Appeal from the Circuit Court of Cook County. Honorable Philip A. Fleischman, Presiding.
The Honorable Justice Braden delivered the opinion of the court: Campbell, P.j., concurs. Wolfson, J., concurs in part and dissents in part.
The opinion of the court was delivered by: Braden
The Honorable Justice BRADEN delivered the opinion of the court:
Plaintiff, Alan H. Israel (Israel), appeals from an August 22, 1990, order by the circuit court of Cook County, dismissing counts III and V of Israel's fourth amended complaint, as well as an August 7, 1992, order granting judgment in favor of defendant, National Canada Corporation (NCC).
Israel argues that the trial court erred in ruling that (1) Israel and the 3210 Partnership failed to establish, by a preponderance of the evidence, an agency relationship between Focus Real Estate Finance Company (Focus) and NCC; (2) NCC's delays in funding the 3210 loan did not constitute a material breach estopping NCC from rescinding the loan agreement; (3) a material adverse change in Israel's financial condition constituted a material breach of the loan agreement; (4) Israel experienced a material adverse change in his financial condition; (5) NCC could "mend its hold" in order to articulate an excuse for its refusal to perform under the loan agreement; (6) three letters allegedly related to the material adverse change in Israel's financial condition were inadmissible; and (7) Israel failed to plead a cause of action for intentional interference with contractual relations and common law fraud.
The record indicates that Israel was the general partner of the Dundee-Landwehr Partnership (3210 Partnership), an Illinois limited partnership. The 3210 Partnership was the beneficial owner of real estate and improvements located at the northwest corner of Landwehr and Dundee Roads, in Northbrook, Illinois (property). Legal title to the property was held by LaSalle National Bank, as Trustee (Land Trustee) under a trust agreement. During the summer of 1987, Israel submitted a loan application to Focus, on behalf of the 3210 Partnership, for financing to construct a commercial office building on the property. On August 4, 1988, Focus issued a mortgage commitment letter to Israel, approving a construction loan to the Land Trustee in the amount of $14,975,000 (Focus Commitment). Under the terms of the Focus Commitment, the construction loan was to be secured by a first mortgage lien against the property. In addition, the 3210 Partnership was to provide Focus with an independent appraisal of the value of the new construction prior to closing.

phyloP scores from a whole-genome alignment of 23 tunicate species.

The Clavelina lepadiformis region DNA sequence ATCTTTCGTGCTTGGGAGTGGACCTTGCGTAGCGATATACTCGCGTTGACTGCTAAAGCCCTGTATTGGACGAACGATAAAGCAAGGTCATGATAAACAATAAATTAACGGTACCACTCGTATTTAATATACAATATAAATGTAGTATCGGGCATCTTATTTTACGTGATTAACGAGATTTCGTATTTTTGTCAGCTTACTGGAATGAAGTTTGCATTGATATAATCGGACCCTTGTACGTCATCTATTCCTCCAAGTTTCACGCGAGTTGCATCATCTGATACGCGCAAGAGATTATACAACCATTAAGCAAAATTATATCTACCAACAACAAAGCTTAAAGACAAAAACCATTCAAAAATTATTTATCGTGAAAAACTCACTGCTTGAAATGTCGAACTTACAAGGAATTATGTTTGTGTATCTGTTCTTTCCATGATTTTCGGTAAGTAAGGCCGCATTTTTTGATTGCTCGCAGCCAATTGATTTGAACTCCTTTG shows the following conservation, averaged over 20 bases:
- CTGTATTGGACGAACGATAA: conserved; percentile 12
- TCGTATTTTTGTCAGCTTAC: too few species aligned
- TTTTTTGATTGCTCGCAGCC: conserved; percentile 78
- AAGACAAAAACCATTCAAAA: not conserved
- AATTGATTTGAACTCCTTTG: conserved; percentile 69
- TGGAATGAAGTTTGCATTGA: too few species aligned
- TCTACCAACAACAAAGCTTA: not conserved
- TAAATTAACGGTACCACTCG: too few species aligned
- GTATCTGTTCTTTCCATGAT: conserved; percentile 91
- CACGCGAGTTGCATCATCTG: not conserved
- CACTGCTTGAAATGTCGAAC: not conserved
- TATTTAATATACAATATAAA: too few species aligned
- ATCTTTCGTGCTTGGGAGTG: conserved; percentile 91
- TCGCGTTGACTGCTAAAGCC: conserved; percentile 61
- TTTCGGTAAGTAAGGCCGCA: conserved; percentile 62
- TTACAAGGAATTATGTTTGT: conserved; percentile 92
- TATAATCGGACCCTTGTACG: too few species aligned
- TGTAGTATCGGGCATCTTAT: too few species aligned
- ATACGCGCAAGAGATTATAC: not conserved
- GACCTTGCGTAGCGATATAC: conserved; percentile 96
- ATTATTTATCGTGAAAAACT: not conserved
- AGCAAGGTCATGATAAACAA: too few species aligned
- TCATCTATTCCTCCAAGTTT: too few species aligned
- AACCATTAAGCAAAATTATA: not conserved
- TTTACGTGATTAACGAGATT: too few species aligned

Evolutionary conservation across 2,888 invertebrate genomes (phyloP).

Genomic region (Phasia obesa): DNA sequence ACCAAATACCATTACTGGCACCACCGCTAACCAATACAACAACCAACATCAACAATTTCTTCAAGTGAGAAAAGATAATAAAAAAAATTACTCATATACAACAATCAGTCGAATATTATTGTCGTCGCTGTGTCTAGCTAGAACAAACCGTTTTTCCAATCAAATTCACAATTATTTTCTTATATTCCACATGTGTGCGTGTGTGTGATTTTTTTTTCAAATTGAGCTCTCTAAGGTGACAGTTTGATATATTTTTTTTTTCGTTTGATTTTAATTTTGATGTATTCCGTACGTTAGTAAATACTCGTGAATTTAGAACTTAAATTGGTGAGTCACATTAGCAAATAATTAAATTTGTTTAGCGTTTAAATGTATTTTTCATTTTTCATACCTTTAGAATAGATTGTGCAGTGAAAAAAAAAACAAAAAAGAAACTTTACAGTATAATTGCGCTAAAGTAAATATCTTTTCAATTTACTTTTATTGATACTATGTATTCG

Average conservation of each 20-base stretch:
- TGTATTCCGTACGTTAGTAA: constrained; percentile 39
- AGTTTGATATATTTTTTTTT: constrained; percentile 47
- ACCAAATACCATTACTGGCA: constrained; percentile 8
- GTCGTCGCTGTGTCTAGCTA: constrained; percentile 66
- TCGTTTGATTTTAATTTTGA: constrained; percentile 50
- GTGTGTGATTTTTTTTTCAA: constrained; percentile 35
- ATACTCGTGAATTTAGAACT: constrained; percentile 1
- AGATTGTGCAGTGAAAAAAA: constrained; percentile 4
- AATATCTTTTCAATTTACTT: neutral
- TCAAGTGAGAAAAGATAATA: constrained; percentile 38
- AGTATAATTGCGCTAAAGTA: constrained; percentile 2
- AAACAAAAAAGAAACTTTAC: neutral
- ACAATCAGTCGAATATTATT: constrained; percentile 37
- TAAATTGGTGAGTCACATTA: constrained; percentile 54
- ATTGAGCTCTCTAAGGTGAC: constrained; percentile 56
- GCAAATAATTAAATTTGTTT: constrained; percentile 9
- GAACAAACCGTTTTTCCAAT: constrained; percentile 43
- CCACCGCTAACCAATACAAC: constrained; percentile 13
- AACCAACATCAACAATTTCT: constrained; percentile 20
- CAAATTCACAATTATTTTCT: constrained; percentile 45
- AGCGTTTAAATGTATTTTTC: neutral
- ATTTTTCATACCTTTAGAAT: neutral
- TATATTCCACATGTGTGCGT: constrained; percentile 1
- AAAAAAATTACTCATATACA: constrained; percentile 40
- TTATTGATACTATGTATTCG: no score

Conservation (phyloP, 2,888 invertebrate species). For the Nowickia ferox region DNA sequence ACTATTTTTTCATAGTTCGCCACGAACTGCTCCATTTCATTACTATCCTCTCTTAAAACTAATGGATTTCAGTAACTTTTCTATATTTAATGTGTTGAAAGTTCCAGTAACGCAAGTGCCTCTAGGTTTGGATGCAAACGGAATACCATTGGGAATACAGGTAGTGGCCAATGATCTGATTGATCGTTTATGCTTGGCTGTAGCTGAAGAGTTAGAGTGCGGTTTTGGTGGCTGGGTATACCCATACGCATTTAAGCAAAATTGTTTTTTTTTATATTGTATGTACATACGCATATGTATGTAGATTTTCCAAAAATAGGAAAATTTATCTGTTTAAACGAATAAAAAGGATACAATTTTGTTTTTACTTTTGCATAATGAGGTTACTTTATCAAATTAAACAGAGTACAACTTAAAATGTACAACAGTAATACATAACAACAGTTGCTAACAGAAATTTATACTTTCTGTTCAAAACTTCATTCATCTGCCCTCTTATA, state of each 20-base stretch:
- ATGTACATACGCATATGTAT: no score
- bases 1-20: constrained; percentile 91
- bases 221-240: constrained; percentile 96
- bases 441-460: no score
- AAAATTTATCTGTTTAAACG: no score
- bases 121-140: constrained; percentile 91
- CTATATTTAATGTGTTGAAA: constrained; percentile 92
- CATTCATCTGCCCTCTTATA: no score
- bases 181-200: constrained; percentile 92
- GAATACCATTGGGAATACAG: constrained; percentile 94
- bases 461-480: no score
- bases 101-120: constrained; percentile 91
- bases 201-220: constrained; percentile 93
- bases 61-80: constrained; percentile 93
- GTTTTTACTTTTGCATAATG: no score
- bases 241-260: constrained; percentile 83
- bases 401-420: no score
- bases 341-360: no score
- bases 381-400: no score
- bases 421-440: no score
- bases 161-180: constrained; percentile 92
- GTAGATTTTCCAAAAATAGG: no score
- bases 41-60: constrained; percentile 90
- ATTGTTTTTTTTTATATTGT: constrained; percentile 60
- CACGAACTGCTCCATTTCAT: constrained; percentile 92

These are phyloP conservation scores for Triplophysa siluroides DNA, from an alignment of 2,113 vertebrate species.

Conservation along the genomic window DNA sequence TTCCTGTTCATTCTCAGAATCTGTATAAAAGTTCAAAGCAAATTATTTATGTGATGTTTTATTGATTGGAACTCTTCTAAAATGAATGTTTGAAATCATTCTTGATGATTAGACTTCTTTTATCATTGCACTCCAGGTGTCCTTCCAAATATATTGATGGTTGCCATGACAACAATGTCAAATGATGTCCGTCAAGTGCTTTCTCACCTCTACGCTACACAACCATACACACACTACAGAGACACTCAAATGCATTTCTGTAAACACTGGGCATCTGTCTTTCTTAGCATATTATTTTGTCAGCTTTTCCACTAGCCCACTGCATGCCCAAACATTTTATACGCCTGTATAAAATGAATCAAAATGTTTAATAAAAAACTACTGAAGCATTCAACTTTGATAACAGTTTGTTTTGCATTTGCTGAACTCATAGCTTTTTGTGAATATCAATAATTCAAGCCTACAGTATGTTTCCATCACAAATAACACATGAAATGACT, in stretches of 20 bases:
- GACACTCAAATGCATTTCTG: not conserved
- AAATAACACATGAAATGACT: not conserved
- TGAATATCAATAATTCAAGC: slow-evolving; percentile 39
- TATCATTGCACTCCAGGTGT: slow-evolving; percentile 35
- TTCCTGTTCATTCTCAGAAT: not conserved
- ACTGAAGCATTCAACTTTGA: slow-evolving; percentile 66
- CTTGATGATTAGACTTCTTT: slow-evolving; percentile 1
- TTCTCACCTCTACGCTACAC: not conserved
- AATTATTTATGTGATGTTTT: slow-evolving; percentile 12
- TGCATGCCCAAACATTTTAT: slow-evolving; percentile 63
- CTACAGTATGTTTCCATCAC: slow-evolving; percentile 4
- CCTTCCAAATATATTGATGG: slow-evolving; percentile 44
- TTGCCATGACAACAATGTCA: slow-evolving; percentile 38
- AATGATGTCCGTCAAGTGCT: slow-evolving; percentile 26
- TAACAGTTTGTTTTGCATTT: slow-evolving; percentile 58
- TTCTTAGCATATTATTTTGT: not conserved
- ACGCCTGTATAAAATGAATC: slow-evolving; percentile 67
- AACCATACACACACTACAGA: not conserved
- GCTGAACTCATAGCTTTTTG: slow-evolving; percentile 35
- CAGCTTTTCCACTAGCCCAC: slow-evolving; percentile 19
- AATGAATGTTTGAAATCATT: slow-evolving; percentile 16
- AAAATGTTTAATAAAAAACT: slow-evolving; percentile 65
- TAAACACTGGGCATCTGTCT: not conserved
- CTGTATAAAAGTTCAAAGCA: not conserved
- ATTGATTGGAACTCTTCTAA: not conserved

The Focus Commitment was conditioned upon Focus's ability to obtain an additional party to participate as a co-lender in funding the loan. On November 17, 1987, Focus was formally advised by National Bank of Canada via a mortgage commitment letter, that it and/or one of its affiliates, including NCC, would participate in the subject construction loan (NCC Commitment). The Focus and NCC Commitments required Israel to personally guarantee the completion of the proposed construction and the payment of interest due under the terms of the construction loan. Prior to closing, Israel was required to submit his personal financial statement to Focus and NCC for review. Focus and NCC subsequently executed a written agreement under which NCC was to participate as a co-lender for the subject construction loan (Participation Agreement). On or about December 17, 1987, the 3210 Partnership, Land Trustee, Focus and NCC executed a construction loan agreement (loan agreement).
On December 28, 1987, (1) the parties executed the documents necessary to open the subject loan; (2) Israel submitted the 3210 Partnership's first draw request under the loan agreement, in the total amount of $2,419,799; and (3) the full amount of the draw request was funded by Focus with minor adjustments.
Israel subsequently submitted five successive draw requests on behalf of the 3210 Partnership. The record indicates that each draw request complied with the conditions precedent to funding under the loan agreement. Under the loan agreement, Focus and NCC were required to disburse funds requested within five business days from receipt of a funding request by the 3210 Partnership. The record reveals that, with the exception of the first funding request, Focus and NCC failed to disburse funds within the five day period. Specifically, the full amount of the second draw request was funded eleven days after the funding request had been submitted, the full amount of the third draw request was funded twenty-eight days after the funding request had been submitted, the full amount of the fourth draw request was funded thirty-six days after the funding request had been submitted and the full amount of the fifth draw request twenty-eight days after the funding request had been submitted.